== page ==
In the congenital form, T. gondii is directly transferred through the placenta. Depending on when the fetus becomes infected, the disease may manifest with mild to severe signs and symptoms. Infection early in pregnancy typically leads to a more severe clinical presentation.

Ocular Toxoplasmosis. Individuals with ocular toxoplasmosis may present with myriad signs and symptoms. These include decreased vision, floaters, pain or ocular redness.1-3 For example, Patient 1 complained of new floaters, while Patient 2 presented with a concern about decreased vision. On the other hand, Patient 3 presented with a painful, red eye.

The hallmark clinical finding of ocular toxoplasmosis is a retinochoroiditis. Characteristically, it appears as a fluffy, white or yellowish fundus lesion with overlying vitreous cells (Patient 2). The lesion initiates within the inner layers of the retina, while the choroid and sclera may become sites of contiguous inflammation and subsequent necrosis.4 The inflammation may lead to a posterior vitreous detachment (Patient 3) and/or the formation of vitreous “snowball” precipitates.

In addition, patients may have a granulomatous or non-granulomatous anterior uveitis (Patients 2 and 3). Severe inflammation may lead to posterior synechiae. Further, it is common to note increased intraocular pressure in patients who exhibit an accompanying anterior uveitis (Patients 2 and 3).

Inactive ocular toxoplasmosis fundus lesions appear as “punched-out” chorioretinal scarring. Upon reactivation of the initial infection, satellite areas of newly affected retinal tissue typically present adjacent to existing lesions.

Other posterior segment findings have been associated with ocular toxoplasmosis. Retinal vascular changes may include periphlebitis/arteritis (Patient 3), perivascular sheathing, branch retinal artery or vein occlusion (Patient 1), and choroidal anastomosis (Patient 2).5,6

Punctate outer retinal toxoplasmosis—characterized by multifocal punctate outer retinal lesions—is a less commonly reported finding that may be associated with a low-grade vitritis.7 Its appearance is similar to that of the white dot syndromes and histoplasmosis. (However, histoplasmosis does not present with an associated vitritis.7)

Complications from ocular toxoplasmosis may pose further diagnostic challenges as well as threaten the eye’s visual function. One such challenge is neovascularization secondary to retinal ischemia. Severe retinal vasculitis and/or inflammation, for example, may predispose a patient to neovascularization.8 The inflammatory response may extend to the optic nerve head, manifesting as an optic neuritis or papillitis.

Also, patients with ocular toxoplasmosis are at increased risk for retinochoroiditis juxtapapillaris (Jensen disease). Jensen disease has been described as an active retinal lesion with concomittant optic nerve involvement.9 Neuroretinitis in toxoplasmosis is associated with optic nerve head edema and macular exudate that presents in a stellate pattern (similar to the presentation exhibited by patients with cat scratch disease).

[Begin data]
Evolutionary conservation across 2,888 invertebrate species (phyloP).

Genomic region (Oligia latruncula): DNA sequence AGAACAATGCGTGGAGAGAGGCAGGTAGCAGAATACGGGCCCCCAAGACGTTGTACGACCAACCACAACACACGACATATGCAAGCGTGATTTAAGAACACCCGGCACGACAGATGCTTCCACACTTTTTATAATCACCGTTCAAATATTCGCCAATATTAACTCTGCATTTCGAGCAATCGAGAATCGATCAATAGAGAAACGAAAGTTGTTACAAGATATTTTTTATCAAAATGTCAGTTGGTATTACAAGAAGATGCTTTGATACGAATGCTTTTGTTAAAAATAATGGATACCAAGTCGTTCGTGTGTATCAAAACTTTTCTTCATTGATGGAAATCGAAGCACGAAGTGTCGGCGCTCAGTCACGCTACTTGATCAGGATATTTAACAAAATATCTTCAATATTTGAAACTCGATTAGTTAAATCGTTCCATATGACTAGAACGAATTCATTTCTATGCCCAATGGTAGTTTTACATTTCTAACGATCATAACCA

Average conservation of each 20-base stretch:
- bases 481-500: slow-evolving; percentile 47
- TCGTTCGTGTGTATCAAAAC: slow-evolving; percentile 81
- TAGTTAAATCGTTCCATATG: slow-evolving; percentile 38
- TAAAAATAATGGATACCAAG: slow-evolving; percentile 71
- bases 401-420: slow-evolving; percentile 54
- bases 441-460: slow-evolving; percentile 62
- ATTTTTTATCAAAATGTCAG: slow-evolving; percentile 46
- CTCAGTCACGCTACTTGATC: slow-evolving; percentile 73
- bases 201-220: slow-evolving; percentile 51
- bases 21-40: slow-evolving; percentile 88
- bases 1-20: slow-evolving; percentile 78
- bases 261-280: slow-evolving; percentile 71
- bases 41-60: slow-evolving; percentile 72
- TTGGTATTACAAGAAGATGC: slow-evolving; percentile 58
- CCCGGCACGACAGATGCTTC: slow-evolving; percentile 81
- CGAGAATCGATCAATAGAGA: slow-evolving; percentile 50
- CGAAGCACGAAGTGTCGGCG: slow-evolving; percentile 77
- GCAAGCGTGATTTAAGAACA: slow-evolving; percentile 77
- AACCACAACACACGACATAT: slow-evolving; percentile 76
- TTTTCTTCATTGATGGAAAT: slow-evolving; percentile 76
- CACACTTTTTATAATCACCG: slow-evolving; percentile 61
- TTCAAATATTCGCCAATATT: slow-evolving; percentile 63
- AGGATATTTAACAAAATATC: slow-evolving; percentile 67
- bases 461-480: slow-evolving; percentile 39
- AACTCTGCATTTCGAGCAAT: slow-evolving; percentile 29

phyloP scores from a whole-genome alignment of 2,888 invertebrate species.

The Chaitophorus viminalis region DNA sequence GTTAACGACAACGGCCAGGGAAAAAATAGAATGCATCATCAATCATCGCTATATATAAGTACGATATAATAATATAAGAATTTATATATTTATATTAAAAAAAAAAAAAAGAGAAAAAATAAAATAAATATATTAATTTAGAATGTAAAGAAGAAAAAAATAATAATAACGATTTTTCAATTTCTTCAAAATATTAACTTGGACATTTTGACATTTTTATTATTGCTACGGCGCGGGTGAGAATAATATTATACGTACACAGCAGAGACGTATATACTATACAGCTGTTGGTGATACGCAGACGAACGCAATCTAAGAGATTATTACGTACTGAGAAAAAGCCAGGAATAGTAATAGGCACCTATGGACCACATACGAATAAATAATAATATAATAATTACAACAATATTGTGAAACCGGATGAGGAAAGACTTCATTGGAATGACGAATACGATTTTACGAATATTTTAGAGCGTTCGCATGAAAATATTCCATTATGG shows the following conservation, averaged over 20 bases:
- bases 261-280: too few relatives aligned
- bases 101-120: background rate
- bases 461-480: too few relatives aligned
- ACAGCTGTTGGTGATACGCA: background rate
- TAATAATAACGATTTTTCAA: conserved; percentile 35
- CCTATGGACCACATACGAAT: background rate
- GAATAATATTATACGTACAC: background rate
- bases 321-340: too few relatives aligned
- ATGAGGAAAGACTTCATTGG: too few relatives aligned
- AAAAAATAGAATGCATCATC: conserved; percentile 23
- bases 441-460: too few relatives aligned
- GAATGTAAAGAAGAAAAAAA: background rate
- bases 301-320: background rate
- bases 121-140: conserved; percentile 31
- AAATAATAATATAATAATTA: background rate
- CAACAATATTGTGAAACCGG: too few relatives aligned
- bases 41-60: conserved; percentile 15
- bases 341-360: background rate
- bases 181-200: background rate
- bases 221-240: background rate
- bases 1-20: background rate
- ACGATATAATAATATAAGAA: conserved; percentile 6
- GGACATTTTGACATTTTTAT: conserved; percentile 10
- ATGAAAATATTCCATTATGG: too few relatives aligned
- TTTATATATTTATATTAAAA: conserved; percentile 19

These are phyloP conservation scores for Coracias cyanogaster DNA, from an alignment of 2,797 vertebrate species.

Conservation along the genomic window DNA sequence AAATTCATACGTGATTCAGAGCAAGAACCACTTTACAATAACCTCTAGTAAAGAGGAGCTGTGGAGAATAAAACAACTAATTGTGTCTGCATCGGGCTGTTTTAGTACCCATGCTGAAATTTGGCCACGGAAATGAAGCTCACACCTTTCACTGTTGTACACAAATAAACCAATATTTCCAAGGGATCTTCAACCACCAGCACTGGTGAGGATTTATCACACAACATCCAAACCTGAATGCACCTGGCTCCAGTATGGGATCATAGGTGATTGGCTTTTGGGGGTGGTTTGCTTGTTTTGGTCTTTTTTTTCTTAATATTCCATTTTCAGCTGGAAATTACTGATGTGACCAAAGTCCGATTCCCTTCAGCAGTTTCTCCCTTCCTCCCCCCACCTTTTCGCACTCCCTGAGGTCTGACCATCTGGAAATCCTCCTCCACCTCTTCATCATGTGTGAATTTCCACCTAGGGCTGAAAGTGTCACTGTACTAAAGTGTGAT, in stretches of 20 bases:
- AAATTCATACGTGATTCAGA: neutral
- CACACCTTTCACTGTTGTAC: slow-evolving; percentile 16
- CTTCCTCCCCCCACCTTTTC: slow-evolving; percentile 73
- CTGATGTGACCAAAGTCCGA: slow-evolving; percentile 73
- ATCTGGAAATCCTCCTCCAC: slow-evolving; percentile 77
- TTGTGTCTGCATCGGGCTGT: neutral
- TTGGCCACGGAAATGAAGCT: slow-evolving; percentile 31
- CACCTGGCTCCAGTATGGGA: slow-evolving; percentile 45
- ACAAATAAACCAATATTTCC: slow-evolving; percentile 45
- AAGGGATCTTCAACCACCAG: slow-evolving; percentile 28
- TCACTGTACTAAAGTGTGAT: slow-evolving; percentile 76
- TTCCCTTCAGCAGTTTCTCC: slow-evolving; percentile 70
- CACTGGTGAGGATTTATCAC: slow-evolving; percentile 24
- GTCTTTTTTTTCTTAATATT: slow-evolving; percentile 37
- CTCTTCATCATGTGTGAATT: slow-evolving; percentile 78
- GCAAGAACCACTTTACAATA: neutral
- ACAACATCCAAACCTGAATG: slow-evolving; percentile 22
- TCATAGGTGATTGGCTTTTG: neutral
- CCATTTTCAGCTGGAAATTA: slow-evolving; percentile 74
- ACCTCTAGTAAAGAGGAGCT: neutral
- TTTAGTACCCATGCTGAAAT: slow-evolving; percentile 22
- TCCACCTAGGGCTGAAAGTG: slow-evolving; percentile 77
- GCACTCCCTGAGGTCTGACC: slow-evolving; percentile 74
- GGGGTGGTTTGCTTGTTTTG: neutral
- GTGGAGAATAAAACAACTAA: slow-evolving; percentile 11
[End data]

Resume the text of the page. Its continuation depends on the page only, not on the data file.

Diagnosis and Treatment. A timely, accurate diagnosis of ocular toxoplasmosis is imperative to ensure that proper treatment is initiated immediately. In addition to a thorough clinical examinatinon, other diagnostic tests include OCT, ultrasonography, fluorescein angiography (FA) and indocyanine green angiography (ICG).

OCT is useful in determining the level of activity with respect to tissue depth, morphological changes and assocaited retinal edema, as well as aids in the evaluation of the vitreous and vitreoretinal layer. Also, OCT has shown that inflammation caused by T. gondii primarily involves the inner retina.

Other findings on OCT include epiretinal membrane, cystoid macular edema, vitreomacular traction, serous macular detachment and secondary choroidal neovascularization.10

FA can assist in the diagnosis of active toxoplasmosis lesions by depicting leakage and/or associated hypoperfusion. Further, ICG imaging may be used specifically to monitor for choroidal vascular activity.

The primary serologic test used to confirm the diagnosis is the Sabin-Feldman dye test. Additional laboratory evaluations include indirect fluorescent antibody testing as well as the enzyme-linked immunosorbent assay, IgG and IgM titers.

The clinical presentation of ocular toxoplasmosis may be similar to that associated with several other infectious and inflammatory conditions, including tuberculosis (TB), syphilis and sarcoidosis. In Patient 3, our differential diagnoses included TB, sarcoidosis and cytomegalovirus retinitis. Thus, a systemic evaluation (including serology) is necessary prior to the initiation of medical treatment. This is particularly imperative in cases with atypical presentations, because treatment with steroids may have a profound adverse effect.